GFB News Magazine

Country goes to town

Posted on August 7, 2018 12:00 AM

By Jay Stone

In mid-June, Newnan resident Carrie Knight and her daughters Abbey and Bree found themselves on the town square, where they encountered hand-painted fiberglass farm animals on the sidewalks around the courthouse and the sidewalks on the other sides of the four streets that make up the city’s Court Square. 

Abbey stopped and whipped out her phone to take pictures of a pig adorned with flowers, planets and other colorful designs. 

“It just makes me happy,” said Abbey, 13. 

“It reminds me of a farm,” said Bree, 9. 

The collection, titled “Newnan: A Storybook Town,” a fundraiser for the Children Connect Museum, debuted the first week in June. 

“It brings some life to downtown,” mom Carrie said. “It brings art. It’s unique, and everybody seems to like them, because when you drive through you see a lot of people walking around looking at them.” 

Four-year-old Jacob Bustillo didn’t have a phone, but his reaction was similar. 

After accompanying his parents, Jose and Yesenia Bustillo, to the courthouse to pick up a document, Jacob beamed at the “Two Good Mules” piece, which was inspired by a local story about the wife of an area farmer who wanted to get a chandelier for the family home. The farmer remarked that he could get two good mules for the cost of the chandelier. All these years later, the mules on Court Square have chandeliers painted on them. 

There are 28 fiberglass statues featuring pigs, chickens, cattle and mules displayed in downtown Newnan. 

The farm animal theme is a celebration of Coweta County’s agricultural heritage, with inspiration from the children’s book, “Lilly and Billy Visit the Farm,” by author Susan Mayer Davis and illustrator Janet Burns. In the book, the characters Lilly and Billy tour the farm of their grandfather meeting his animals named after key figures in the county’s history, which dates back to the 1820s.

Coweta is the name of one group of native Americans in the Creek Indian Nation, which occupied the area before the area was settled by pioneers.

“I wanted to do a children’s museum in Newnan,” said Pamela Prange, who coordinated the sculpture project and serves on the museum board. “In an effort to come up with fundraisers, my youngest son went to Brevard in North Carolina where they were doing bears and all kinds of stuff. I thought, ‘What a great project.’ So, I worked on it for four years trying to get it to Newnan, and people just couldn’t see the vision. Finally, we got it here.”

About two years ago, in a nod to her mother, who was a librarian, Prange came up with the concept of basing a collection of sculptures to be displayed in Newnan on a children’s book. Newnan’s Carnegie Library oversaw selection of the book, and Davis’ and Burns’ book was selected from submissions. According to Senior Carnegie Assistant Elizabeth Rupple, the book contest drew entries from 10 authors and eight illustrators.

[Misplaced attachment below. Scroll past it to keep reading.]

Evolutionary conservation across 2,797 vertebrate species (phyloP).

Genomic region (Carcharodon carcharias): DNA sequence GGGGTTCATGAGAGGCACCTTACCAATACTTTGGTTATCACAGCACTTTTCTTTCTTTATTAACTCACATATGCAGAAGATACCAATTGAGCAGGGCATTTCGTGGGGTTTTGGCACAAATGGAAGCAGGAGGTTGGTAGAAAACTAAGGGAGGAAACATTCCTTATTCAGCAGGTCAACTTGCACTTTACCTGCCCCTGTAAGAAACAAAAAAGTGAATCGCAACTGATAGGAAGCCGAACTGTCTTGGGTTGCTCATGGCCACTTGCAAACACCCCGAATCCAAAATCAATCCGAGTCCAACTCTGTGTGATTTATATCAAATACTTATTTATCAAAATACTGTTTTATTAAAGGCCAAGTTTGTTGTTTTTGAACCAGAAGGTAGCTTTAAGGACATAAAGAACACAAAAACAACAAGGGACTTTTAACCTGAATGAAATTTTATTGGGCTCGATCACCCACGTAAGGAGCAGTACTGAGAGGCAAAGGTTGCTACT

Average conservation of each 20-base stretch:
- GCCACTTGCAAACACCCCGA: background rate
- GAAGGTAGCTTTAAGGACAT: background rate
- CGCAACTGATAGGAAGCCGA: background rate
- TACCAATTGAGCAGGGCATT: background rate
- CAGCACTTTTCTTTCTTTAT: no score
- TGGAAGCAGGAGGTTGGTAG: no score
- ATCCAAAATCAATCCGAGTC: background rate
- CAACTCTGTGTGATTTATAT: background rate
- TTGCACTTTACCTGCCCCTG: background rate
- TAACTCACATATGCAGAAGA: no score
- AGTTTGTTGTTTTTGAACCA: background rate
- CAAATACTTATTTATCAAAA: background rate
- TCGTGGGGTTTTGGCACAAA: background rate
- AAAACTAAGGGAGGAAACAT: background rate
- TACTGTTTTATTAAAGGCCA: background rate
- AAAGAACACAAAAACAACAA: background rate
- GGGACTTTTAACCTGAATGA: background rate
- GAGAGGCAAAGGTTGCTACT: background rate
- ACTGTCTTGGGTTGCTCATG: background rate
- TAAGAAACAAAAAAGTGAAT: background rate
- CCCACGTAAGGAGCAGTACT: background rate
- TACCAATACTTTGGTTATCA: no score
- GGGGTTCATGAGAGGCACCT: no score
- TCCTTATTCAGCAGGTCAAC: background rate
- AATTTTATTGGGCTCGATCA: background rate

“It was just children coming to meet their grandpa, who named the animals after well-known figures,” Davis said. “I didn’t know how else I could present it. I studied the [county] history first, looking for names I was interested in, and then tried to figure out a way to connect that to a farmyard animal. I was kind of interested in learning more about Newnan. We’ve only been here for three years, and I wanted to write something children would enjoy, not too elevated in its language.”

Once the book was selected, the animal sculptures were chosen. Organizers solicited sponsors and worked with the Newnan-Coweta Art Association to recruit artists to paint the animals. After sponsorships were secured, the animals were ordered and began arriving in March. Local car dealership Southtowne Motors applied clearcoat to the finished animals to help the sculptures withstand the weather. 

“The guys over there treated them like their own children,” Prange said. “They were really excited every time we took the animals in, and they did a fantastic job.” 

Prange said the fiberglass animals were purchased from Cow Painters in Chicago. Between 75 and 100 volunteers – along with hundreds of local students – worked on the latest project. 

Each statue was sponsored by a local business, organization or individual. The animals will be exhibited on the Newnan square for 12 months. Then, the sponsors will have the opportunity to move them to a location of their choosing. 

Prange said there are other local artists who would like to paint, so there is a possibility of more statues going up around town. 

“We could have had a lot more pieces, so we’re looking at the possibility of extending this project if we have a sponsor and an artist, because it all goes to the children’s museum,” Prange said.